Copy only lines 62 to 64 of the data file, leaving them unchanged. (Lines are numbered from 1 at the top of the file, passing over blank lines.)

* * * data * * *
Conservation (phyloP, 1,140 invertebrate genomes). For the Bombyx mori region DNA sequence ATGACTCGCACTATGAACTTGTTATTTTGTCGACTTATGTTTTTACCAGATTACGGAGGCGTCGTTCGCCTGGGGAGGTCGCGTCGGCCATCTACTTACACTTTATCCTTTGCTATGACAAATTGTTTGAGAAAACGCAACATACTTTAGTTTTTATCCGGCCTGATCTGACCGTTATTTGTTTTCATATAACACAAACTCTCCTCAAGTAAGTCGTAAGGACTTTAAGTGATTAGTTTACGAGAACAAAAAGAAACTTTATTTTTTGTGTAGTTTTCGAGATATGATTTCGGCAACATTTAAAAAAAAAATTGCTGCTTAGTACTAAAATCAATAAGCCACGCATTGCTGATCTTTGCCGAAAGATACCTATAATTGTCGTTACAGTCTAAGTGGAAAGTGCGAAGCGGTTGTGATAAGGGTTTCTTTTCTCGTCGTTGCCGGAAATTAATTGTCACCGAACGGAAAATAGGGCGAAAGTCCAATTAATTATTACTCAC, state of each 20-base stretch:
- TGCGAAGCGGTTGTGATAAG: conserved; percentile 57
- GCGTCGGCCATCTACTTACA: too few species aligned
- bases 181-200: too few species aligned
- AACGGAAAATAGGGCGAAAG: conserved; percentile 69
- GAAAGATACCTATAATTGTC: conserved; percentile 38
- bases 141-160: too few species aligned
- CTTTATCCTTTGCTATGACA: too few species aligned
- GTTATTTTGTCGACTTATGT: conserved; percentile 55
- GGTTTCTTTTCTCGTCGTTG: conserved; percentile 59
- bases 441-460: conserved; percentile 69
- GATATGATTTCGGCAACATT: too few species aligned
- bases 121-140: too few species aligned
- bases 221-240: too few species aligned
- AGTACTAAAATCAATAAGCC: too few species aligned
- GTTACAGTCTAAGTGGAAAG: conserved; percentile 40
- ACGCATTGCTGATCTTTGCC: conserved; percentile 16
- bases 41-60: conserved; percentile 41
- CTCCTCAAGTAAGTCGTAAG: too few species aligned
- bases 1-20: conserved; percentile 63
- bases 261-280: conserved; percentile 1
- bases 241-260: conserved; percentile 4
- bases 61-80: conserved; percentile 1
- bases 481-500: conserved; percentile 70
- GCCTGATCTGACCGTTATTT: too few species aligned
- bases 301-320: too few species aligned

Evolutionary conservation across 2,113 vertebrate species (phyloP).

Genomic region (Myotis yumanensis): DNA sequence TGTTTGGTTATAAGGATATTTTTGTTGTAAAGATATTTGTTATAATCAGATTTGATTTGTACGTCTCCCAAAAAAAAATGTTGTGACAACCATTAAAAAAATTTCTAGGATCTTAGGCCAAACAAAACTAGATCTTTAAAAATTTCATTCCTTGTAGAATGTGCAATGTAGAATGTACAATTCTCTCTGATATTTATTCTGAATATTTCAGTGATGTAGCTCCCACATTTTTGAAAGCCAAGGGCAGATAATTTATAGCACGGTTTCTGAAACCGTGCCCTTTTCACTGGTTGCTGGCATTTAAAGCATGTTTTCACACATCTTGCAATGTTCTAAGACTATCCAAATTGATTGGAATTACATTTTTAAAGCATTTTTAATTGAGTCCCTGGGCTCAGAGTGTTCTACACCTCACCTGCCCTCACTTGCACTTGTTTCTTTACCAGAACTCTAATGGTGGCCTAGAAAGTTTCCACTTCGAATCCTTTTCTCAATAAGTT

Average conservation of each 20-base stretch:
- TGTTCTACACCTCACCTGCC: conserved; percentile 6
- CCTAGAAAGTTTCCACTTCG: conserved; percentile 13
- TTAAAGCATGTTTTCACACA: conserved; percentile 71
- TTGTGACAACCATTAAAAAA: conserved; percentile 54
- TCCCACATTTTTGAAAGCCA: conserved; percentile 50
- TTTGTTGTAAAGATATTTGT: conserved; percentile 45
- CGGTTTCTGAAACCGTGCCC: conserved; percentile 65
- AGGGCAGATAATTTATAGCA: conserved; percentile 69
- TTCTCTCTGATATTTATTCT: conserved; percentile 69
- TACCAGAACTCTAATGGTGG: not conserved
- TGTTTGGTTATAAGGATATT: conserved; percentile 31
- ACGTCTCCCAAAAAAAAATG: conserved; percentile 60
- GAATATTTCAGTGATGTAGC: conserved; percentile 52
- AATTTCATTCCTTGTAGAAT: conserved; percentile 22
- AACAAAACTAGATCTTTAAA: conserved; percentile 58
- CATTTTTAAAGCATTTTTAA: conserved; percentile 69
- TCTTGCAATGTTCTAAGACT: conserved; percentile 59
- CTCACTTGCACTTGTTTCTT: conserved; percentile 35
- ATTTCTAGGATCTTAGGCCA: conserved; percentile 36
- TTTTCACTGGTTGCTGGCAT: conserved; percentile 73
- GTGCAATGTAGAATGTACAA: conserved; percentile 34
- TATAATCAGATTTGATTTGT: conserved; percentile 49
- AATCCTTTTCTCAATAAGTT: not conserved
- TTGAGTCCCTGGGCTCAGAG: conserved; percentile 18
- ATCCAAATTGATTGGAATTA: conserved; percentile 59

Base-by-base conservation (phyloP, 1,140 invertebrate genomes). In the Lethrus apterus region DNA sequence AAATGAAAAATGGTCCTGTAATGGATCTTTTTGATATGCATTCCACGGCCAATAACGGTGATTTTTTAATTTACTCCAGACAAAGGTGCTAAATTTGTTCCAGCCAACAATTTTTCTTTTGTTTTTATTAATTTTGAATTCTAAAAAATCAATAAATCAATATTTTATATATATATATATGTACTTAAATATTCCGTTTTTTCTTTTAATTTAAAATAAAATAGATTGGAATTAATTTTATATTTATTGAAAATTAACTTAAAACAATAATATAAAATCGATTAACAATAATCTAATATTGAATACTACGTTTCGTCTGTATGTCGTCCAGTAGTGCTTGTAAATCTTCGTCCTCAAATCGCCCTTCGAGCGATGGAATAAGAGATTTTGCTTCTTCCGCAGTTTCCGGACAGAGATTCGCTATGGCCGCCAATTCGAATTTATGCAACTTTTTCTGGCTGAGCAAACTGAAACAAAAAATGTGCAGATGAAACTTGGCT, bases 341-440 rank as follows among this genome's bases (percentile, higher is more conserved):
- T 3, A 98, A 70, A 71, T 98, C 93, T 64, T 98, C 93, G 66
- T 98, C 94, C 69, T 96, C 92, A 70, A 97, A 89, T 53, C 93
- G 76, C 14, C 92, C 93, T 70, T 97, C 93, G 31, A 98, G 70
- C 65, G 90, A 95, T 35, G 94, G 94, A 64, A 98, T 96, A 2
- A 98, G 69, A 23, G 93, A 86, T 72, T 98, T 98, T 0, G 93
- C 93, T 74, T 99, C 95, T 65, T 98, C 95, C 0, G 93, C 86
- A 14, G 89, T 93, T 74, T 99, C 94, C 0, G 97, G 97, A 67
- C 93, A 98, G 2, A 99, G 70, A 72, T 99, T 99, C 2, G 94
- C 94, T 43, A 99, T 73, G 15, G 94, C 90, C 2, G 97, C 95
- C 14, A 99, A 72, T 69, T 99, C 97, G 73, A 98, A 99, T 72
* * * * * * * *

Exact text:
- A 14, G 89, T 93, T 74, T 99, C 94, C 0, G 97, G 97, A 67
- C 93, A 98, G 2, A 99, G 70, A 72, T 99, T 99, C 2, G 94
- C 94, T 43, A 99, T 73, G 15, G 94, C 90, C 2, G 97, C 95